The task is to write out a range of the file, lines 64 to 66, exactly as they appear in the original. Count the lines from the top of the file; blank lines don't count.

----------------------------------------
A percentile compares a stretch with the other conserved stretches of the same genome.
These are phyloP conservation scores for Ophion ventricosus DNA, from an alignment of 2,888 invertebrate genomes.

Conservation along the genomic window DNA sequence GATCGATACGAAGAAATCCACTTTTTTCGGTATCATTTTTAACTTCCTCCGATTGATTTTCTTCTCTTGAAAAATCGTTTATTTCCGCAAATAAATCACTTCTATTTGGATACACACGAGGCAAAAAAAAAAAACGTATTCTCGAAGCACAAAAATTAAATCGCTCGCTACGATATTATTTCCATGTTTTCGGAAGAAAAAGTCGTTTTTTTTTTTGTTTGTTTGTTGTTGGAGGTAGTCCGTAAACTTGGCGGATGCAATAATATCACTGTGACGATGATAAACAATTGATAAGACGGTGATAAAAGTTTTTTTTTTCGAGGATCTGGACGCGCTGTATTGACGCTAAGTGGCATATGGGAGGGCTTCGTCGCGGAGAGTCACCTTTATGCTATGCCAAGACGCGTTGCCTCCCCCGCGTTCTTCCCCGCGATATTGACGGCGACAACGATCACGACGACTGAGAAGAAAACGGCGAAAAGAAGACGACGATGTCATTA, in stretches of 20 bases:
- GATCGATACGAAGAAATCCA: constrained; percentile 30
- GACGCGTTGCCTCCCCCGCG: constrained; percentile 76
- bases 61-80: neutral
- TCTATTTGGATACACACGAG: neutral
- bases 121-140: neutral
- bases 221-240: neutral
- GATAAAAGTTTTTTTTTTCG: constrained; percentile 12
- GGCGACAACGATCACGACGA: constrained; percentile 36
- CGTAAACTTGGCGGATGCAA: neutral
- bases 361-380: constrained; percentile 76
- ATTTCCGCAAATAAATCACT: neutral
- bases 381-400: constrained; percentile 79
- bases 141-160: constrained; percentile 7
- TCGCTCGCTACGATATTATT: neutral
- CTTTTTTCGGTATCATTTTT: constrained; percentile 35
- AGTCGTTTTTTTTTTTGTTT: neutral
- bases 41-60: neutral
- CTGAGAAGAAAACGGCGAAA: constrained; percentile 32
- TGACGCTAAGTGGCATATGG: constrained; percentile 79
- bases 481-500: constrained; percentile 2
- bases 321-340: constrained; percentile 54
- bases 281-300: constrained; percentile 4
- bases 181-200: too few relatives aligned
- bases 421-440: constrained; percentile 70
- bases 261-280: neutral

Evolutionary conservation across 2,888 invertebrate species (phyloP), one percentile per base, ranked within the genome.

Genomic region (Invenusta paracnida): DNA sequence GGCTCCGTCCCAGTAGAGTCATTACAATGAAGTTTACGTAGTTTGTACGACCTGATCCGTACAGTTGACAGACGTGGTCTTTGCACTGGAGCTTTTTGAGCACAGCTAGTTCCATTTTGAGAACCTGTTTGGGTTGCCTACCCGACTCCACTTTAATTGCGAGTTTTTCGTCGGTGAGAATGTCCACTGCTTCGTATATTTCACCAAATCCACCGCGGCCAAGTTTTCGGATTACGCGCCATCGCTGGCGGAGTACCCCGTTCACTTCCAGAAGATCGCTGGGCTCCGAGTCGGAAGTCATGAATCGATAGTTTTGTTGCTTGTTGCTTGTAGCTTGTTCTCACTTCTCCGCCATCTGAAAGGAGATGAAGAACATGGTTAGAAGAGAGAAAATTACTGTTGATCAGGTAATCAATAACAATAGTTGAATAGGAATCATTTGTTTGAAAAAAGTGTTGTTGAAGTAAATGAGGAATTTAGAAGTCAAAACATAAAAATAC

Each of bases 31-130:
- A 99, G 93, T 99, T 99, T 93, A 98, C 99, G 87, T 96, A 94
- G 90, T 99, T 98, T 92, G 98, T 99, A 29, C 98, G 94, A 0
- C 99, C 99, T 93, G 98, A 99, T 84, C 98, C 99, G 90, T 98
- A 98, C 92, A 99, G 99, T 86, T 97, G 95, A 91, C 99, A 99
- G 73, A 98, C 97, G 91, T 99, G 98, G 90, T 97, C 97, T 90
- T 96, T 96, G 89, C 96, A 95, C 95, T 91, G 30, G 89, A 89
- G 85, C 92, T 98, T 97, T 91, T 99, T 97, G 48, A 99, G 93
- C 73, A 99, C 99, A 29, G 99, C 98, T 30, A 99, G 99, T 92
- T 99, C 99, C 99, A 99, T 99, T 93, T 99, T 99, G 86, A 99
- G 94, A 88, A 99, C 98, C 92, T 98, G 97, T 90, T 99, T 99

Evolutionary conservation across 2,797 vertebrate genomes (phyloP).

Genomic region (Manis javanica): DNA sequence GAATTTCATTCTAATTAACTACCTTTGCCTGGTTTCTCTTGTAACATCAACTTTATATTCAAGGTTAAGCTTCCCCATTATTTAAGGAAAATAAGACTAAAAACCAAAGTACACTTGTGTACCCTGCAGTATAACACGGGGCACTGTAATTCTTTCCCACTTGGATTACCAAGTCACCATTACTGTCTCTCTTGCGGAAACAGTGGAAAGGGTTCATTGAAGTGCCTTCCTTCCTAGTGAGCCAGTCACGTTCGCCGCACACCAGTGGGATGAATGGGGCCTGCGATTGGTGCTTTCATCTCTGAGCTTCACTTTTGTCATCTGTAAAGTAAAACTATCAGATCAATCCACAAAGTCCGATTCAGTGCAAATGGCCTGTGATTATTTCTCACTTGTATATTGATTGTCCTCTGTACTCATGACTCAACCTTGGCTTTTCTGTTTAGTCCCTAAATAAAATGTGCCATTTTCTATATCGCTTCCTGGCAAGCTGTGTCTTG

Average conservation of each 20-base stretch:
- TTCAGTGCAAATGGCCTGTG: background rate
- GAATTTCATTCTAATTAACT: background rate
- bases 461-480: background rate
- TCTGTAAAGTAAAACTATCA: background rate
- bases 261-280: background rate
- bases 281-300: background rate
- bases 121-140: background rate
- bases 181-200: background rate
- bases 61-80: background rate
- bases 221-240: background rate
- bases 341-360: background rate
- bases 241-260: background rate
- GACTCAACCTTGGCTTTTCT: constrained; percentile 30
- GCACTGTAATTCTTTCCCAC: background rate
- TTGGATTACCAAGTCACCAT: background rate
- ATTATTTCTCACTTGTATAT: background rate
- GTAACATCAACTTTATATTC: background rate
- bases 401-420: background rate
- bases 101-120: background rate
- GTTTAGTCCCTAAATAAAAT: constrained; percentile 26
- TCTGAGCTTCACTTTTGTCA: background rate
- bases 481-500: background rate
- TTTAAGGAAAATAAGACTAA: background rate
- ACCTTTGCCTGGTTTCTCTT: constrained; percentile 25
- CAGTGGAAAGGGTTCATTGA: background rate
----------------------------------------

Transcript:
- GTTTAGTCCCTAAATAAAAT: constrained; percentile 26
- TCTGAGCTTCACTTTTGTCA: background rate
- bases 481-500: background rate